5. Apr 30, 2015 #4
    OK. So, if we work with gauge pressures,

    Situation 1:
    Gauge pressure inside blood vessel = 80 mm Hg
    Gauge pressure outside blood vessel = 0 mm Hg
    Pressure difference = 80 mm Hg

    Situation 3:
    Gauge pressure inside blood vessel = 80 mm Hg
    Gauge pressure outside blood vessel = 26 mm Hg
    Pressure difference = 54 mm Hg

    Because of the pressure difference between inside and outside the blood vessel, there will be a hoop tensile stress within the wall of the blood vessel. The hoop stress is given by:
    $$σ=\frac{(d_o+d_i)}{(d_o-d_i)}\frac{Δp}{2}$$

    Please calculate the hoop tensile stress within the wall of the blood vessel in the two situations.

    In the case where water is being pumped (situation 2), the pressure in the chamber is going to be higher than in the static case (situation 3) because of the placement of the pump. So the tensile stress in the blood vessel wall will be still lower. If the pump were situated after the chamber, the pressure in the chamber would be less. We can calculate the additional pressure effect of the pumping to see how it compares with the hydrostatic pressure effect. To do that, we need to know the length of the tubing from the chamber back to the reservoir.

    Chet
     
  6. Apr 30, 2015 #5

    SteamKing

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    The calculated pressure is actually 104800 Pa.
     
  7. Apr 30, 2015 #6
    Ok, so those tensions would be
    $$σ1=\frac{(150+130)}{(150-130)}\frac{80}{2}$$
    $$σ3=\frac{(150+130)}{(150-130)}\frac{54}{2}$$

    Situation 1 = 560 mmHg
    Situation 3 = 364 mmHg

    The length of the tubing is 50 cm.

    So, the stress on the vessel wall indeed becomes lower? Thats so counterintuitive (at least to me!)
     
  8. Apr 30, 2015 #7
    I did some calculations on the fluid mechanics, and it doesn't seem like the fluid flow is going to contribute significantly to the pressure in the chamber. So the applicable comparison is between situation 1 and situation 3.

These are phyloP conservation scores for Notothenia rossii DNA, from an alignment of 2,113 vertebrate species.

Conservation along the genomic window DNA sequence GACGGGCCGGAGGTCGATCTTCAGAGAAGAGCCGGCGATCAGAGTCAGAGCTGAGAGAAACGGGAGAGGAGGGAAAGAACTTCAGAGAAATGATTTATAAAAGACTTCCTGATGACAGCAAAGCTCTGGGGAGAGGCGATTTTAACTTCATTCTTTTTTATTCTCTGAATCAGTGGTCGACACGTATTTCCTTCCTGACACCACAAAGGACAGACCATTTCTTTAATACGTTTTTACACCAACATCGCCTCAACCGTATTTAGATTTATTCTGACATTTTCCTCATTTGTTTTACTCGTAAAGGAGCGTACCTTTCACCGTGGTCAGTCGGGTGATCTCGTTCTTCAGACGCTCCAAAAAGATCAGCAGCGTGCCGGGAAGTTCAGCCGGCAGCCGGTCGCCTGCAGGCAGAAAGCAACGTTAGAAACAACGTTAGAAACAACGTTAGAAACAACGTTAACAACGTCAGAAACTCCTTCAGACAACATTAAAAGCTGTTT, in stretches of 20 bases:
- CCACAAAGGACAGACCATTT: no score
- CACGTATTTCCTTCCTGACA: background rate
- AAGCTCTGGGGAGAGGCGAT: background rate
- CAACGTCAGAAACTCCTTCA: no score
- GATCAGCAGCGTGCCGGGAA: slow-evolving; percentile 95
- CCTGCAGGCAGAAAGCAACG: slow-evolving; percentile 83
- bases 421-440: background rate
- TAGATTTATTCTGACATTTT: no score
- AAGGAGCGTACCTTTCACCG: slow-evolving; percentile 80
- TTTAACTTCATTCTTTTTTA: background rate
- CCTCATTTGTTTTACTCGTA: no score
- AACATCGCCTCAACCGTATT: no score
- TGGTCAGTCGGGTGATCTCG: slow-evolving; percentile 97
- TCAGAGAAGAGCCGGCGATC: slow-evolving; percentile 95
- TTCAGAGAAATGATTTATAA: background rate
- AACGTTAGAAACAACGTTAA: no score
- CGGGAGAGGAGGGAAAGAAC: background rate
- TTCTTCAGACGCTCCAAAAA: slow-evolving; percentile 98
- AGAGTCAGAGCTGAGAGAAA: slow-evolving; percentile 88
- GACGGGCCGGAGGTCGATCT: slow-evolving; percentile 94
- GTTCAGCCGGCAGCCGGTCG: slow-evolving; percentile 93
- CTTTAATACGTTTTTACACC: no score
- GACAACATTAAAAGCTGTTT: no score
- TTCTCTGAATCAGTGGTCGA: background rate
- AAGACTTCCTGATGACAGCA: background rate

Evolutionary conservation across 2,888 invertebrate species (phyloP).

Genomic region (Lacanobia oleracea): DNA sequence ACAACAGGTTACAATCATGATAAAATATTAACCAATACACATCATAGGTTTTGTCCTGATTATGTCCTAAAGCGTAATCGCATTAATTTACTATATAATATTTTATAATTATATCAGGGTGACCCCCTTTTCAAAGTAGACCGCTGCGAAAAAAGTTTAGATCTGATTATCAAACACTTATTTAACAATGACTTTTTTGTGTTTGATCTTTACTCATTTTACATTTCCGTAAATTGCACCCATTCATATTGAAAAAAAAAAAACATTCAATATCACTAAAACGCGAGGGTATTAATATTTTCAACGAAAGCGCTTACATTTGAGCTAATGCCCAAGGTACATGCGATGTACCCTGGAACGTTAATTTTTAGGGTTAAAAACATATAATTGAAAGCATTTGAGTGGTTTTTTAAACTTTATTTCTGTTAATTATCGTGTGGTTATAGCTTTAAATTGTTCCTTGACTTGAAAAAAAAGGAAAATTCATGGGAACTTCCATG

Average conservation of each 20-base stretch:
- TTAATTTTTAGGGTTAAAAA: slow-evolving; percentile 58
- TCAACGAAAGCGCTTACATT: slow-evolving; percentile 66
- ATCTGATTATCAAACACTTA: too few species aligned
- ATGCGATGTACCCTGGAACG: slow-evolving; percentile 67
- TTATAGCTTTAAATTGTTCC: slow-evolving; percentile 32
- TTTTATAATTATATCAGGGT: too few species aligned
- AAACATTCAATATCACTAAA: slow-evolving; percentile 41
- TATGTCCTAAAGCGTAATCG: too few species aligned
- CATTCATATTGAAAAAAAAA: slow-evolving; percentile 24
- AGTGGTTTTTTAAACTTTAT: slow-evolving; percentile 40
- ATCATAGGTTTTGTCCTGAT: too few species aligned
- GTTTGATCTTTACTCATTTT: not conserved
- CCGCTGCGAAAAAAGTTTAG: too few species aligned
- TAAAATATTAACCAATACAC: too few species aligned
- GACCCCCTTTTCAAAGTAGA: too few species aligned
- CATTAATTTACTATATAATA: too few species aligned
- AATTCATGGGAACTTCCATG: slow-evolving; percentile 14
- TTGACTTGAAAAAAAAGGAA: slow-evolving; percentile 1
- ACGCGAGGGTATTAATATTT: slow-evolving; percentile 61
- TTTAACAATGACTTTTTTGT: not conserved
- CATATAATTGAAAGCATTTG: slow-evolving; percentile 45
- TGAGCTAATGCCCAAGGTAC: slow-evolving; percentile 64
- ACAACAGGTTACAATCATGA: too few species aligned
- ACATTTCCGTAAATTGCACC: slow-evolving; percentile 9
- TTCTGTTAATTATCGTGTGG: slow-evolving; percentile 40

Chet
     
  9. Apr 30, 2015 #8
    Yes. And those pressures are in mm Hg. It shouldn't be counter intuitive. Think of blowing up a balloon. The rubber membrane is under tension. If you decrease the pressure inside the balloon or increase the pressure outside the balloon, the stress in the rubber will be less. If you increase the pressure outside enough, you can collapse the balloon.

    Chet
     
  10. Apr 30, 2015 #9
    Yes, but isn't it important that gas is compressable and water practically isn't? My feeling tells me that if the internal pressure stays the same and an external pressure is present, the wall is 'squished' between pressures.

    Thank you so much for your patience, I hope I don't come across as stuborn.
     
  11. Apr 30, 2015 #10
    The rubber doesn't know whether there's air or water inside.
    That's only in the radial direction, and it's a much smaller stress than in the hoop direction. So, yes the average radial compressive stress rises a little. But the hoop tensile stress drops substantially.

    Chet
     
  12. May 1, 2015 #11
    Alright. Thank you for the explanation Chet. This information makes my interpretation a little bit more difficult, but you cant argue with nature I guess haha!